The Battle of Parker’s Crossroads

December 31, 1862 – After raiding Federal supply lines in western Tennessee, Brigadier General Nathan Bedford Forrest discovered Federals blocking the way back to his base at an intersection between Nashville and Memphis.

Brigadier General Jeremiah C. Sullivan had dispatched Federal cavalry brigades from Lexington, Tennessee, to stop Forrest’s raids. Forrest and his 2,100 men had avoided these Federals north of Lexington for two days, but he found Colonel Cyrus L. Dunham’s 2nd Brigade in his front at Red Mound, where a north-south road bisected an east-west road near Parker’s Store.

Gen Nathan Bedford Forrest | Image Credit: Flickr.com

Forrest decided to fight, moving his troopers into the woods northwest of the intersection and opening an artillery bombardment around 9 a.m. Dunham responded with fire from three guns on hills southwest of the intersection, but it proved ineffective. The Federals fell back to the southeast woods, and the Confederate troopers charged them between 12 and 1 p.m.

Dunham’s men repelled the charge, but Confederates were soon on Dunham’s right flank, advancing from the north. The Federals shifted to face this threat as Forrest deployed another detachment south to attack the rear of Dunham’s revised line. The Confederates now surrounded the Federals on three sides. They captured three guns, the Federal ammunition train, and 300 troopers.

Forrest demanded unconditional surrender, but Dunham refused. As Forrest prepared to launch an all-out attack to destroy his force, the Federal 3rd Brigade under Colonel John W. Fuller (and accompanied by Sullivan) rode in from the north and attacked the Confederate rear. Fuller’s horsemen had ridden 17 miles from Huntingdon.

Forrest, who expected scouts at Clarksville to warn him of any threats to his rear, was surprised by this force. His brother William, who led the troopers scouting from Clarksville, had taken a wrong road and failed to see the Federals coming.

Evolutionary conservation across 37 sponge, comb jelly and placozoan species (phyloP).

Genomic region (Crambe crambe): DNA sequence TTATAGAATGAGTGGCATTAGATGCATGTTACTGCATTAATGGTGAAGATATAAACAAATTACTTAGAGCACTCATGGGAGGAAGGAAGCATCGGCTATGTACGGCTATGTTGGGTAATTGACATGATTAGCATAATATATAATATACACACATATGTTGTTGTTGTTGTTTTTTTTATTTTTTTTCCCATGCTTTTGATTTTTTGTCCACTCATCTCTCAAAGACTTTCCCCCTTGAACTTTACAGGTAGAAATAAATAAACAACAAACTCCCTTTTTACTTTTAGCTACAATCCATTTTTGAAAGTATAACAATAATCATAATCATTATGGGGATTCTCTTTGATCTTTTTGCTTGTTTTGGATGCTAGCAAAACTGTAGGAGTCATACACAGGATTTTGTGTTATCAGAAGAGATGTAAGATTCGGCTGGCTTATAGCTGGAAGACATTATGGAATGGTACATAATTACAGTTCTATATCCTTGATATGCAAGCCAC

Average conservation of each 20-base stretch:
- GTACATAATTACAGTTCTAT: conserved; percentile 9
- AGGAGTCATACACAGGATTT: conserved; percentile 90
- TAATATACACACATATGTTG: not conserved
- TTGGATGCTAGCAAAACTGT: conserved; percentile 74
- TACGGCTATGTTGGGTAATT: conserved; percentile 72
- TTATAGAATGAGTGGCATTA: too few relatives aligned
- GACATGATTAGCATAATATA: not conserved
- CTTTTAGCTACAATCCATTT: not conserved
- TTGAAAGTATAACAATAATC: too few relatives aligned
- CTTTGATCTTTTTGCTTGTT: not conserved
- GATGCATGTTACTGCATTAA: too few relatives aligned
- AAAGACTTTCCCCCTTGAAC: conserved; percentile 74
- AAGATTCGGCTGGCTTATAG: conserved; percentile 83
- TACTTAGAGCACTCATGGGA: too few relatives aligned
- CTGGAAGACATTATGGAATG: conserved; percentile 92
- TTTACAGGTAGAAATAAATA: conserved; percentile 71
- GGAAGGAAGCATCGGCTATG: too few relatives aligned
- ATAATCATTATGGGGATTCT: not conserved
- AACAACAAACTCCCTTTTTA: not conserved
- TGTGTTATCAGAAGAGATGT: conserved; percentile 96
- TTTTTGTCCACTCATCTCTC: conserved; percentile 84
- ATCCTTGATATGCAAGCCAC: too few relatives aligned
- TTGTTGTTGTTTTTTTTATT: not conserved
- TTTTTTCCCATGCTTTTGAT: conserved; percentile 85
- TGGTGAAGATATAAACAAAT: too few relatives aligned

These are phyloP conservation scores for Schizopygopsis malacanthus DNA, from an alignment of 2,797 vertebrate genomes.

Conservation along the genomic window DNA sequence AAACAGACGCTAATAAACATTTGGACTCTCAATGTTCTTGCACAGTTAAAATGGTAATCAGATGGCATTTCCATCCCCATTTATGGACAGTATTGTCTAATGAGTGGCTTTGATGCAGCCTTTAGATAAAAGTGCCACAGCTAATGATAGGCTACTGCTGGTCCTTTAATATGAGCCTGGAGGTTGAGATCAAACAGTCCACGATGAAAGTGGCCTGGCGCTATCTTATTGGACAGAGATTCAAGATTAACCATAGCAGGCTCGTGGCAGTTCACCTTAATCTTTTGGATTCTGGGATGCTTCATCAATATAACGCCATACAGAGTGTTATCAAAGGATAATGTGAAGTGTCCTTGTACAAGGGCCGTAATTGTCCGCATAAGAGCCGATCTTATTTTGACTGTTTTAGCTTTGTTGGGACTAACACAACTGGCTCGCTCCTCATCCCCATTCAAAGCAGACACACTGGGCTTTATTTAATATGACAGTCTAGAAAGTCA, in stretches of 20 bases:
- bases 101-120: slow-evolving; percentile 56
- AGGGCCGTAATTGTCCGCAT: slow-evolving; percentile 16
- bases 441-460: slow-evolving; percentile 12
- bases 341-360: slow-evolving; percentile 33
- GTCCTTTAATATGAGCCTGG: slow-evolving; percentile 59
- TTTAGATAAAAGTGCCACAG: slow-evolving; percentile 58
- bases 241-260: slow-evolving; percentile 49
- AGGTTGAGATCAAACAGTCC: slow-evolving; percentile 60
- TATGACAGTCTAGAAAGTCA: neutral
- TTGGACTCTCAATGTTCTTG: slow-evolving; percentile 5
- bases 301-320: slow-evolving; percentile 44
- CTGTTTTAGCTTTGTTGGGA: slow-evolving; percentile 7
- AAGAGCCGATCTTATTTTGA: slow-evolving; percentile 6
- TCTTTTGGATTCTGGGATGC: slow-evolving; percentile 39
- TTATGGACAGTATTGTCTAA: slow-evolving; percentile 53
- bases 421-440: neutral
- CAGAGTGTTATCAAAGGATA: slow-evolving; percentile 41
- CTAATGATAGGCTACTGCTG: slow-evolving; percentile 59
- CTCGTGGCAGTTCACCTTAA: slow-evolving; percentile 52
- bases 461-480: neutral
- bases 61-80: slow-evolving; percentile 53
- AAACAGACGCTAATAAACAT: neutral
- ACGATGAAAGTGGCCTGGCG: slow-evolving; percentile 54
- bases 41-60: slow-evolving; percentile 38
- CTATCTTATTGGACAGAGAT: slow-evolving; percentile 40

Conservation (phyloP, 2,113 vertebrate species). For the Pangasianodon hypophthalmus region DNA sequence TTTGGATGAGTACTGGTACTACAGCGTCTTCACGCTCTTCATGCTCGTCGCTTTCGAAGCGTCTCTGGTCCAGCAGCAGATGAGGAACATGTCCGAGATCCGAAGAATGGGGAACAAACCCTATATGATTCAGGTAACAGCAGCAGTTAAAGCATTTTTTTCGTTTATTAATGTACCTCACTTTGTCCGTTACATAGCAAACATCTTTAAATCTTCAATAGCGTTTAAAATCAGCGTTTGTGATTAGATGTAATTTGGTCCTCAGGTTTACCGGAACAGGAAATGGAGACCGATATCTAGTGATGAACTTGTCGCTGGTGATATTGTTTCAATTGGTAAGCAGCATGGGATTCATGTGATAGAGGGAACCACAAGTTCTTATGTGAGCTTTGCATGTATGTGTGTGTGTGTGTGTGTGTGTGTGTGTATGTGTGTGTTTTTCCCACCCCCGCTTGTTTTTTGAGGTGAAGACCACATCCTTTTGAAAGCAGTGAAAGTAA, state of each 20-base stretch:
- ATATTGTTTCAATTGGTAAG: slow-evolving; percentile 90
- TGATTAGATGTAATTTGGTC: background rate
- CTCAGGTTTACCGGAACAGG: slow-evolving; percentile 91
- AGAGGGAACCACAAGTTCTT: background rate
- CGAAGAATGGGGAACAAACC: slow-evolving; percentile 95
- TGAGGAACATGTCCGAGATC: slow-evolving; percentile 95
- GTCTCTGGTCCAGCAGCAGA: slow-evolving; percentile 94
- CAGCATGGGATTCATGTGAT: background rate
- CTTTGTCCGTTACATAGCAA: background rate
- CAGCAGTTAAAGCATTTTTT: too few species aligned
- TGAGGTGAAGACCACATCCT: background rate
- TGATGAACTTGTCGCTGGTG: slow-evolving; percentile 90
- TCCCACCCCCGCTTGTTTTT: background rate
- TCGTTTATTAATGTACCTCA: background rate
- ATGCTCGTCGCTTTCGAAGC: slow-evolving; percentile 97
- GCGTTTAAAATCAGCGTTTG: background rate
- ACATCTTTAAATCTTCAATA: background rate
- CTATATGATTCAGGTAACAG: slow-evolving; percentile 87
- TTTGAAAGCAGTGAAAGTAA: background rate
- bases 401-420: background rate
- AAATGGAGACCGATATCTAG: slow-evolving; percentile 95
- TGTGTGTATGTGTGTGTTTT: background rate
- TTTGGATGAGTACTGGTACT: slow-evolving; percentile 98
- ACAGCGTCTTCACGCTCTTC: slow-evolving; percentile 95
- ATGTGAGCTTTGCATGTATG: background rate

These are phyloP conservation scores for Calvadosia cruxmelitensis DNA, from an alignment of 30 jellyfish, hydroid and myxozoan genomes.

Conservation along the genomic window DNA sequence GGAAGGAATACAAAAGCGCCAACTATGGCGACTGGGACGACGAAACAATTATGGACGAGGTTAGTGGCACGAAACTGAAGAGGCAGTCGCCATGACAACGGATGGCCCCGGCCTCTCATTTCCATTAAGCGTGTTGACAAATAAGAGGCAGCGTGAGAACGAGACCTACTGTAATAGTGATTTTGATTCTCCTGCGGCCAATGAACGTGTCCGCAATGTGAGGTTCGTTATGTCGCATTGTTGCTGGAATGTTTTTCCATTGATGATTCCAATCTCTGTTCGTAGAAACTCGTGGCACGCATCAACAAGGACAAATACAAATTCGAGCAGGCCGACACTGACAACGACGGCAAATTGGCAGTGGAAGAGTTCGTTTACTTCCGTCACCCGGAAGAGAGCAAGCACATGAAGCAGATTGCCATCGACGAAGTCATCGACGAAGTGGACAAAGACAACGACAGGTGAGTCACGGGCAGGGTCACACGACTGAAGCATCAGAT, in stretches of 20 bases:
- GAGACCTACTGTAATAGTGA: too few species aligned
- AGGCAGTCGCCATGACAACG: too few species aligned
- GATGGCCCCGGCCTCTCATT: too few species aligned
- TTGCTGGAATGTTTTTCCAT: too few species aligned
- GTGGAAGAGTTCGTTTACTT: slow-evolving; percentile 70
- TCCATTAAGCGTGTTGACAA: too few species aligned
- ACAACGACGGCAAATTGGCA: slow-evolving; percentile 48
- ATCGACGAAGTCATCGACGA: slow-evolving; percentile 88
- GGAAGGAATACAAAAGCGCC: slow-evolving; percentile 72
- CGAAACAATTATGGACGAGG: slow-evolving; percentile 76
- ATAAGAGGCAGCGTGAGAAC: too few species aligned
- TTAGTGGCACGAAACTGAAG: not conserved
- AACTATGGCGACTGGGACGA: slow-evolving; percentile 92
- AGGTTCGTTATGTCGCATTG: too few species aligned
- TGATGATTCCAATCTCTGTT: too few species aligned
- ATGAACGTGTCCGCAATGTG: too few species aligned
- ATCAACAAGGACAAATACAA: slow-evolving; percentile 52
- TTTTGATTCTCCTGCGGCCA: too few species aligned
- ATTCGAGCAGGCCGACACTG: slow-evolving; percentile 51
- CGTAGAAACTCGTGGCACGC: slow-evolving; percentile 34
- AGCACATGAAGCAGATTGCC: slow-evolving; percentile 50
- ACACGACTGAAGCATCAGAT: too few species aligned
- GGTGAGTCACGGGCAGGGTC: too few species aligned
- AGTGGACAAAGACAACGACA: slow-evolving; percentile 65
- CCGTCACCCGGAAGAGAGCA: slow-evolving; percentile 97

When asked by an aide what should be done, Forrest replied, “Split in two, and charge both ways.” The Confederates abandoned their captured guns and ammunition, turned to repel Fuller’s attack, and then rode east past Dunham’s defeated Federals on their way to Lexington as planned. Once there, Forrest paroled the Federal prisoners.

The Federals seized 300 Confederate troopers who were dismounted when Fuller attacked. Forrest reported other losses at 60 killed or wounded. The Federals sustained 467 casualties (27 killed, 140 wounded, and 300 captured). This was the only occasion in which Forrest was surprised in battle, but his escape enhanced his reputation as the “Wizard in the Saddle.”

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References

Denney, Robert E., The Civil War Years: A Day-by-Day Chronicle (New York: Gramercy Books, 1992 [1998 edition]), p. 249; Foote, Shelby, The Civil War: A Narrative: Volume 2: Fredericksburg to Meridian (Vintage Civil War Library, Knopf Doubleday Publishing Group, Kindle Edition, 2011), p. 68; Fredriksen, John C., Civil War Almanac (New York: Checkmark Books, 2007), p. 247-48; Long, E.B. with Long, Barbara, The Civil War Day by Day (New York Da Capo Press, Inc., 1971), p. 302-03; Stanchak, John E., Historical Times Illustrated Encyclopedia of the Civil War (New York: Harper & Row, 1986, Patricia L. Faust ed.), p. 270-71, 557; Ward, Geoffrey C., Burns, Ric, Burns, Ken, The Civil War (New York: Alfred A. Knopf, 1990), p. 346